Review: KOI New York

Breakdown:

Location: Bryant Park Hotel, 40 W. 40th Street, call 212.921.3330 for reservations

Cuisine: Japanese

Cost: $150+ tip (depending on your penchant for apps/mains/desserts)

Best Dish: You must try the Koi Crispy Rice which is molded in advance (they have a special lady who is hired specifically for this job), pan fried with soy butter and served under mouth-watering tuna tartare and yellowtail tartare.

Overall: Featuring a wide variety of Asian flavors, it’s sure to please even the most developed palate and Asian food lover with everything from sushi rolls to dumplings and even dessert spring rolls, along with flavorful and distinctive cocktails.

While you may typically think of a restaurant in a hotel, especially in a tourist-cramped spot, as passé, this restaurant certainly broke any perceptions I had about these drawbacks with “Japanese-inspired cuisine with California accents,” near Fashion Week’s old stomping ground. Koi’s chefs serve up some of the most unique, bold and tasty flavors I’ve had a chance to eat.

My companion and I started out with signature cocktails including the Lychee Martini served with pureed lychee (hand pureed on the spot) with an accent of cranberry as well as the Blue Sky with muddled blueberries, Absolut Acai Berry and white cranberry, a perfect spritzer or consideration for your holiday punch menu.

Following our toast, we enjoyed a barrage of appetizers – all distinctive – including the Seaweed Medley salad served with a side of cucumber and sweet vinegar (also beautifully presented), along with a popular favorite, the Creamy Rock Shrimp glazed perfectly with a spicy sauce, as well as the Tuna Tartare with Crispy Wontons, Edamame dumplings (melt in your mouth), and my favorite, the Koi Crispy Rice featuring rice that’s been molded and pan fried with soy butter and topped with spicy tuna and yellowtail tartare.  According to the waitress, “lips have been lost” over this one.

After sufficiently grazing on the appetizers, we were served mains of Seared Golden Tilefish with black “forbidden rice” (named during the Ting Dynasty when only the king was allowed to have it) and a new offering, the Peppercorn Filet – a premium cut of filet mignon – served over creamy, truffled mashed potatoes.  This is a rich one, but very tasty if you’re looking for bold flavor and satiety.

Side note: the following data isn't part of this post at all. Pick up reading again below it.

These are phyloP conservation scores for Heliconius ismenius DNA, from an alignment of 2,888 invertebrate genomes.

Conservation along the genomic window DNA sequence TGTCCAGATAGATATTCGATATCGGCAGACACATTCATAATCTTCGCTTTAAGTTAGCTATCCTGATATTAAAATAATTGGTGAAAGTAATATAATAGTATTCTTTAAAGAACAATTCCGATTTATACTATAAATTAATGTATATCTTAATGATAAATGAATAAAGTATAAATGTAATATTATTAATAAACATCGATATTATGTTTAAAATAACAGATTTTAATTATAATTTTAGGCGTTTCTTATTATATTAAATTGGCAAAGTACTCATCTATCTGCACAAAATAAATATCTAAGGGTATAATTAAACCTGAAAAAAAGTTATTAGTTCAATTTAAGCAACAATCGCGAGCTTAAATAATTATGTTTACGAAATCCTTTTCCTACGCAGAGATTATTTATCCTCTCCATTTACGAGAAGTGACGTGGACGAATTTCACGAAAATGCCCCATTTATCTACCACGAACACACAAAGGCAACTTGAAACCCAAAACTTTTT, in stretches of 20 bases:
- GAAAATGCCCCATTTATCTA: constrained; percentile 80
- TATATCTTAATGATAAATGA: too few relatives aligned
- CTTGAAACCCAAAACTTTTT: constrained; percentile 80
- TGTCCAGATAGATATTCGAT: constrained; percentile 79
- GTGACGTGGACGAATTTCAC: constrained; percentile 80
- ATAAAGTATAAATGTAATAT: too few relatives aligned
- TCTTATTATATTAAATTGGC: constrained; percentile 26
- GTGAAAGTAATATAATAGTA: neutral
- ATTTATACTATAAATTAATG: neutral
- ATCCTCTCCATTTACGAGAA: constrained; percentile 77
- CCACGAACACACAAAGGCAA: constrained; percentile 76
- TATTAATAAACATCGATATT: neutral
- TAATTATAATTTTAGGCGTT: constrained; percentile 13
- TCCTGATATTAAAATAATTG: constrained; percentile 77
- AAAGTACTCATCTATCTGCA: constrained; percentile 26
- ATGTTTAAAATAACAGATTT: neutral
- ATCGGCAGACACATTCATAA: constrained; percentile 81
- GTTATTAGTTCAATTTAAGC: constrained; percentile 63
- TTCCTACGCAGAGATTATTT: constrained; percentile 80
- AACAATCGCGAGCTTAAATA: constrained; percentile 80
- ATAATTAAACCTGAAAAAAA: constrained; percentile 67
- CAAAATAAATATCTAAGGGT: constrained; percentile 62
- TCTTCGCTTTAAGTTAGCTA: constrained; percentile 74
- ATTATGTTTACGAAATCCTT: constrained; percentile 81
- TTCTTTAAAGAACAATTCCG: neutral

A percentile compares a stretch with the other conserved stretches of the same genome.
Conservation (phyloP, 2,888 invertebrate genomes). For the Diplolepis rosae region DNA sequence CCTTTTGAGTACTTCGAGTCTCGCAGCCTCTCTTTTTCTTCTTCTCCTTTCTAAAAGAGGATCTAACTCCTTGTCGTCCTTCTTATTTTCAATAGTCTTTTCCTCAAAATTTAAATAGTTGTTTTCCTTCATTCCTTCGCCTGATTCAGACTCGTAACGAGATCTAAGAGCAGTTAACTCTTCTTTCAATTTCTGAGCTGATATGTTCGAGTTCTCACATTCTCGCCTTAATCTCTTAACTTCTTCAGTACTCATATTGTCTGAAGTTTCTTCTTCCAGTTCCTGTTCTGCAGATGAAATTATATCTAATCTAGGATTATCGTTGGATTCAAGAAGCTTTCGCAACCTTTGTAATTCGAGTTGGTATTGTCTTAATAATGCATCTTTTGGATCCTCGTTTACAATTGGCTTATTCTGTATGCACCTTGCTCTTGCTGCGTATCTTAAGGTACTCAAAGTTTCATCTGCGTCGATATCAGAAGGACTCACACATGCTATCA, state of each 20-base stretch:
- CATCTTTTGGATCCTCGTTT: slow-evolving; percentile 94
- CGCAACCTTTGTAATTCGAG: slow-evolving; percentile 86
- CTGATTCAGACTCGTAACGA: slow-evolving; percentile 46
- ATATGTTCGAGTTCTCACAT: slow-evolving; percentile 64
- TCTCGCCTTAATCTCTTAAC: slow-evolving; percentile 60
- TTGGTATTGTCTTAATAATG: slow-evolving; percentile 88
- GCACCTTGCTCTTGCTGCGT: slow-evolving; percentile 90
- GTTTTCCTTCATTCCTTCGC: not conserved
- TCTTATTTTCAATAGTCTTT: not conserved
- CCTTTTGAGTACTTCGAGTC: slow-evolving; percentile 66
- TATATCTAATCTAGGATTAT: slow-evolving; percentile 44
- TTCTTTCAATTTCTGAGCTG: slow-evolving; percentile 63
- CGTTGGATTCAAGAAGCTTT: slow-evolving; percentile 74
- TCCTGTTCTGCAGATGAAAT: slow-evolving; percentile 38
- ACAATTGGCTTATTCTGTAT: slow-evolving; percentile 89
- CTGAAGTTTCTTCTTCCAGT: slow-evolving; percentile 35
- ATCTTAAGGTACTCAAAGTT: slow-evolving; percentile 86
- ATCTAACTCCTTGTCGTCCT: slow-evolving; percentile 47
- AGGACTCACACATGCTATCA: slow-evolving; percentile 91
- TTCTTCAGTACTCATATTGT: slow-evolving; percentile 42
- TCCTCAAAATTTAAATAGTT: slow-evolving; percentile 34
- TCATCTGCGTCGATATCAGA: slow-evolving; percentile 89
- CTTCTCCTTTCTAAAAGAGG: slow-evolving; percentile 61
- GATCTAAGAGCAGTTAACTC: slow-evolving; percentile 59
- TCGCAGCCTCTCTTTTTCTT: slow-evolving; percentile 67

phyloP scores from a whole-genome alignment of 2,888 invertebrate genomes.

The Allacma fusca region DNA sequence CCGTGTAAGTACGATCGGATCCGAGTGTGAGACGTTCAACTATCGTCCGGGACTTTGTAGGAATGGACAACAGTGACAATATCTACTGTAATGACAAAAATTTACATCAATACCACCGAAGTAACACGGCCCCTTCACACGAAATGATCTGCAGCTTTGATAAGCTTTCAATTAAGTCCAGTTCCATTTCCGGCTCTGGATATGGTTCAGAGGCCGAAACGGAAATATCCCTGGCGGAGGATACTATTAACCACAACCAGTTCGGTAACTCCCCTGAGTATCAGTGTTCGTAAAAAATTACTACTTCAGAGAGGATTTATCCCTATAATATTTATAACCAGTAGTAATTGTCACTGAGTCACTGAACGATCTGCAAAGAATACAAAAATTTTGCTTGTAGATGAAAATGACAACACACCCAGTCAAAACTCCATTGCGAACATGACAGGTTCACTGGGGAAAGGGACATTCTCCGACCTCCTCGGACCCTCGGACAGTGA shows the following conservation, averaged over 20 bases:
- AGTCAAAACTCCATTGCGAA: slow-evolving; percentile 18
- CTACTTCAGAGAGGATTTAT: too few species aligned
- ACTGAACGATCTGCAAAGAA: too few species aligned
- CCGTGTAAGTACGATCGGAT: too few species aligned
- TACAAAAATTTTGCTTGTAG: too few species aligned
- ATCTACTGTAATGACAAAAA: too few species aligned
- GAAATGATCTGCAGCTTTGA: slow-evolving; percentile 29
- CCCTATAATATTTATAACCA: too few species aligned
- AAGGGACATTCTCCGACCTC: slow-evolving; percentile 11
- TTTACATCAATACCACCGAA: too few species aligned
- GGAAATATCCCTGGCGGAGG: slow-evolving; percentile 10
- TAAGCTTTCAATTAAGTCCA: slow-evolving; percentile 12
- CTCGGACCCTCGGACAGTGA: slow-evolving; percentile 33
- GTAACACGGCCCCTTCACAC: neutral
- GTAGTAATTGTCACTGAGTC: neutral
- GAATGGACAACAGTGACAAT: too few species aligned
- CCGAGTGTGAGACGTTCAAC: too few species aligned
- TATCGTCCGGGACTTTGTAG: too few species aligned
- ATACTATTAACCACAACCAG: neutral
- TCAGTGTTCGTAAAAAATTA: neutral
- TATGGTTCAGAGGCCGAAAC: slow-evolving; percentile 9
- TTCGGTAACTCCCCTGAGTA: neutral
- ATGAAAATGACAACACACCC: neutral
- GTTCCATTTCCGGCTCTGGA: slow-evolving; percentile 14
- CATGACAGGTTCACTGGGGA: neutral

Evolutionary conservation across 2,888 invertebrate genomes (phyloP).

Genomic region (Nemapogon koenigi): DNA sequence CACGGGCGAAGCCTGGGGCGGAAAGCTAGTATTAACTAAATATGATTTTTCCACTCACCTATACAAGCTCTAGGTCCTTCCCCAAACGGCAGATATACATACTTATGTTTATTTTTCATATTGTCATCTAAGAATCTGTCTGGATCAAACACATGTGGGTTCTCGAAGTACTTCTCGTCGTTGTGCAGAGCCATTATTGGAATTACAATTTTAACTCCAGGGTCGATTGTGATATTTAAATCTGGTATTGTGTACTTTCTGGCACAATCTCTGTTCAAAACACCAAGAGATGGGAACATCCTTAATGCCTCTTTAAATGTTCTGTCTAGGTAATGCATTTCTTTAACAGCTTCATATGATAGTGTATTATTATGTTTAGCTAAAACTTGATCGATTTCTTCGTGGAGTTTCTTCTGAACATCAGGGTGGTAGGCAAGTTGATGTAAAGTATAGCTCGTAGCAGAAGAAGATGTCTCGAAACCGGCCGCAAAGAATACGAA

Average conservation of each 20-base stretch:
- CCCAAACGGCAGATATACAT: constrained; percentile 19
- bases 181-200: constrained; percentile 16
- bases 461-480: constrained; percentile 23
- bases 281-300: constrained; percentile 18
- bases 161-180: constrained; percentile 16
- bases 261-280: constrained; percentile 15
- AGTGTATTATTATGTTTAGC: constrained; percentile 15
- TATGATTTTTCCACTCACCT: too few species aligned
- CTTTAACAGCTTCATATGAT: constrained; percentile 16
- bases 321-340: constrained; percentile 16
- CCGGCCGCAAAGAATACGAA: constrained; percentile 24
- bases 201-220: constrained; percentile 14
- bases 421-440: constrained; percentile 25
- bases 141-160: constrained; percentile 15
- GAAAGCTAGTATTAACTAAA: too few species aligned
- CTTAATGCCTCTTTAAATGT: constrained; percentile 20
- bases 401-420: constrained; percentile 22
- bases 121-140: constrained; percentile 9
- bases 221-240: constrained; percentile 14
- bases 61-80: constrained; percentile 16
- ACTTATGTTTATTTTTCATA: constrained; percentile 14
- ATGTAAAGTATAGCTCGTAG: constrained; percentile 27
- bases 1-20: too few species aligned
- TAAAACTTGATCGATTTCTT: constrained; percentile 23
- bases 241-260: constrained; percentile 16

Since we couldn’t settle on just sampling one cocktail, I imbibed a White Cosmo, a clean martini featuring Grey Goose Citron, White Cranberry and Elderflower (another of my favorites), and my companion ordered a strong nightcap, the Koi Harvest, with Makers Mark, Amaretto DiSaronno, and apple cider.

To further hit the sweet spot, the waitress brought out a small platter of Milk Chocolate Banana Spring Rolls for dessert with banana cream anglaise for dipping and served up with a side of chocolate ice cream with crunchy flakes.  Even though we were only able to finish a small bite each, it was easy to see we’d reached Japanese paradise, “tengoku.”

Inventive, delightful and most of all, mouth-watering until the last bite, tourists and locals alike will never tire of this Japanese hot spot. Go get some tengoku for yourself.

PR exec at Porter Novelli, fashion and food blogger, bon vivant, love nightlife, shopping, food and travel.

    1 Comment

    • December 1, 2011

      msfre

      the Ahi looks good! I will have to try this spot in California!

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